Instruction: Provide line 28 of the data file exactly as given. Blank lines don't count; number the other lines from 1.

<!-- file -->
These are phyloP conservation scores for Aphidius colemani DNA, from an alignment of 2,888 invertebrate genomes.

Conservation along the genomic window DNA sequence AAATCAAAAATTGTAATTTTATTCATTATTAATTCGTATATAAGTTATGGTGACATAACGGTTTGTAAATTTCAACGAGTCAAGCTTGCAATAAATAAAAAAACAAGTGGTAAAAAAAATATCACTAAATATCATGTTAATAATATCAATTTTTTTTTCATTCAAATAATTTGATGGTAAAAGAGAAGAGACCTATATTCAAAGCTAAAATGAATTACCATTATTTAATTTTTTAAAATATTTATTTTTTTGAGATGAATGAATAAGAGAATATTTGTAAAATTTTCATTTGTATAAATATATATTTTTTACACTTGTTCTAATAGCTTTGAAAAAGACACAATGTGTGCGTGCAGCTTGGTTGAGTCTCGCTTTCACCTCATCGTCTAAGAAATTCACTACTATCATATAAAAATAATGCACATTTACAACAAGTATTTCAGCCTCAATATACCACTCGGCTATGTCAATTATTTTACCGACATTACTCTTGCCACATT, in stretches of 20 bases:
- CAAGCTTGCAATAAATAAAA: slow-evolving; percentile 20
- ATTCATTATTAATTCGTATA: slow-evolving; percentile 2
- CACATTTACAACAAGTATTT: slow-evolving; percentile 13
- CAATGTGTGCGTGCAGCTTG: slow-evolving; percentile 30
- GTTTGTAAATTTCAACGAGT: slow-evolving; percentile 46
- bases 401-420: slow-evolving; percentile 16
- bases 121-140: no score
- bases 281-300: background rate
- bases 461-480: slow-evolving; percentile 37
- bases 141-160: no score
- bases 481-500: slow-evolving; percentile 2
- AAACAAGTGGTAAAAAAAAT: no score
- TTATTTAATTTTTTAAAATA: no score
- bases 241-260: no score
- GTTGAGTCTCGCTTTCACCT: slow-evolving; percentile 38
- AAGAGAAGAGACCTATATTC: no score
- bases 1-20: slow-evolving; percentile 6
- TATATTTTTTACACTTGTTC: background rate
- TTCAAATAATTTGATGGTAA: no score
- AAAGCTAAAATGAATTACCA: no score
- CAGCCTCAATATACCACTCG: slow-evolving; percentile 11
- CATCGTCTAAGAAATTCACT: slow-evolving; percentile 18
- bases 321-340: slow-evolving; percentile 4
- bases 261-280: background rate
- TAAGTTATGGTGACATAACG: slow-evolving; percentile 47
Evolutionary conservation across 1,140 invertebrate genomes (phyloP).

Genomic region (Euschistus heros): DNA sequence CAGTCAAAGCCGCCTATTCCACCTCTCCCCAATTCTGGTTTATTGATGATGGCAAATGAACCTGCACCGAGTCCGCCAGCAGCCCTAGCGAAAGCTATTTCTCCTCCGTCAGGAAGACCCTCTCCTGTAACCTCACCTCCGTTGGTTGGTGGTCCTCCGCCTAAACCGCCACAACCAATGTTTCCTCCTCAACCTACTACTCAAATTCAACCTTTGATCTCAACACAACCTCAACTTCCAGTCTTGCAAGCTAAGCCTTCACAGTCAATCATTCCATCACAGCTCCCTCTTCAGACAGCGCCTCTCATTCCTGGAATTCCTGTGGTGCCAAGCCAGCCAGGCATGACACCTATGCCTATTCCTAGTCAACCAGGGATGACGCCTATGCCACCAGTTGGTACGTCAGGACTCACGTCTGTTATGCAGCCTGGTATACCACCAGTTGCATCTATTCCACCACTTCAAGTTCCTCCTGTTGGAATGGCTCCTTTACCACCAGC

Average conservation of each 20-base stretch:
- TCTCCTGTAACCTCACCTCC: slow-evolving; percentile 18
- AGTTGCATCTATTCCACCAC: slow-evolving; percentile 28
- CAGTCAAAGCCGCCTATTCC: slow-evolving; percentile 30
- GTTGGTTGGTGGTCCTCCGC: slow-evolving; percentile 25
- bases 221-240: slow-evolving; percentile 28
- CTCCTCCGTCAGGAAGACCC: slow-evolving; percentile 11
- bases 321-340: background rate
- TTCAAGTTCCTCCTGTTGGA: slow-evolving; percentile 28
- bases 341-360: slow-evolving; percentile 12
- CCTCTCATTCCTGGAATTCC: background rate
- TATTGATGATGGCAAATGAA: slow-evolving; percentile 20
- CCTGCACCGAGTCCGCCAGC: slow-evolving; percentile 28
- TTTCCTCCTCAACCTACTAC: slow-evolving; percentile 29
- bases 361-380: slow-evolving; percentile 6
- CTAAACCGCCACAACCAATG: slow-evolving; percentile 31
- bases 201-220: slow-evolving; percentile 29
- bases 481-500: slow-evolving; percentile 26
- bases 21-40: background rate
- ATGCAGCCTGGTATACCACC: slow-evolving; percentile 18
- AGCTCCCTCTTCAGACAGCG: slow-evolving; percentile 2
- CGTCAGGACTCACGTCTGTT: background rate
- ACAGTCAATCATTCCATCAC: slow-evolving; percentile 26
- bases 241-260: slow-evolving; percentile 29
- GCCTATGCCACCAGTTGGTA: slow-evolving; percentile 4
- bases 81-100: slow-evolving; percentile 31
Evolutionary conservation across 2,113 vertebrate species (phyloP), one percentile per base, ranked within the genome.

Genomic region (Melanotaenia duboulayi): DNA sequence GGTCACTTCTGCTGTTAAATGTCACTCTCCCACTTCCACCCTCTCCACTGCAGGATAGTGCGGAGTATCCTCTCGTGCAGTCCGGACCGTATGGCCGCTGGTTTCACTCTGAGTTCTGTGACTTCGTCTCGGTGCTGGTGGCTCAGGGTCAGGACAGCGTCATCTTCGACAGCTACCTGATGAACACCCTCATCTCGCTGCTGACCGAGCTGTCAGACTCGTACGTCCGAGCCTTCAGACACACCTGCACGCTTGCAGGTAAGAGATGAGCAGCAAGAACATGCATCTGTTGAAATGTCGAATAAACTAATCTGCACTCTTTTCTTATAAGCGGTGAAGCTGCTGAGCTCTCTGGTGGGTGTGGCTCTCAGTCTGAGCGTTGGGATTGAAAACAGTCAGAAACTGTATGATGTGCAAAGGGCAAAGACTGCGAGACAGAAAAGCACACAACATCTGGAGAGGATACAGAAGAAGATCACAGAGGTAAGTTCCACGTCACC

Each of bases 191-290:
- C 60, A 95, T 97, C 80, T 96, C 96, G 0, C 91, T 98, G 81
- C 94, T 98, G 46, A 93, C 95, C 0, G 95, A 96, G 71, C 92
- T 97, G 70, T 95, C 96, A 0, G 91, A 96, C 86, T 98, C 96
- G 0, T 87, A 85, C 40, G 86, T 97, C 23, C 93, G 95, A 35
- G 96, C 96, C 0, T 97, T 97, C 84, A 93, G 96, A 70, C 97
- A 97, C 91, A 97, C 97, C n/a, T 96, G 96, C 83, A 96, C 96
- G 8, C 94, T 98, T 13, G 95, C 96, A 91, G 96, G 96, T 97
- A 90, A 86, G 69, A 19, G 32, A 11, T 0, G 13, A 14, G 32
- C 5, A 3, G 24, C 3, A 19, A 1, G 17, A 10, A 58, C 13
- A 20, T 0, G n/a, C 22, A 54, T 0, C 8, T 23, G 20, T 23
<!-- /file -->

Evolutionary conservation across 1,140 invertebrate genomes (phyloP).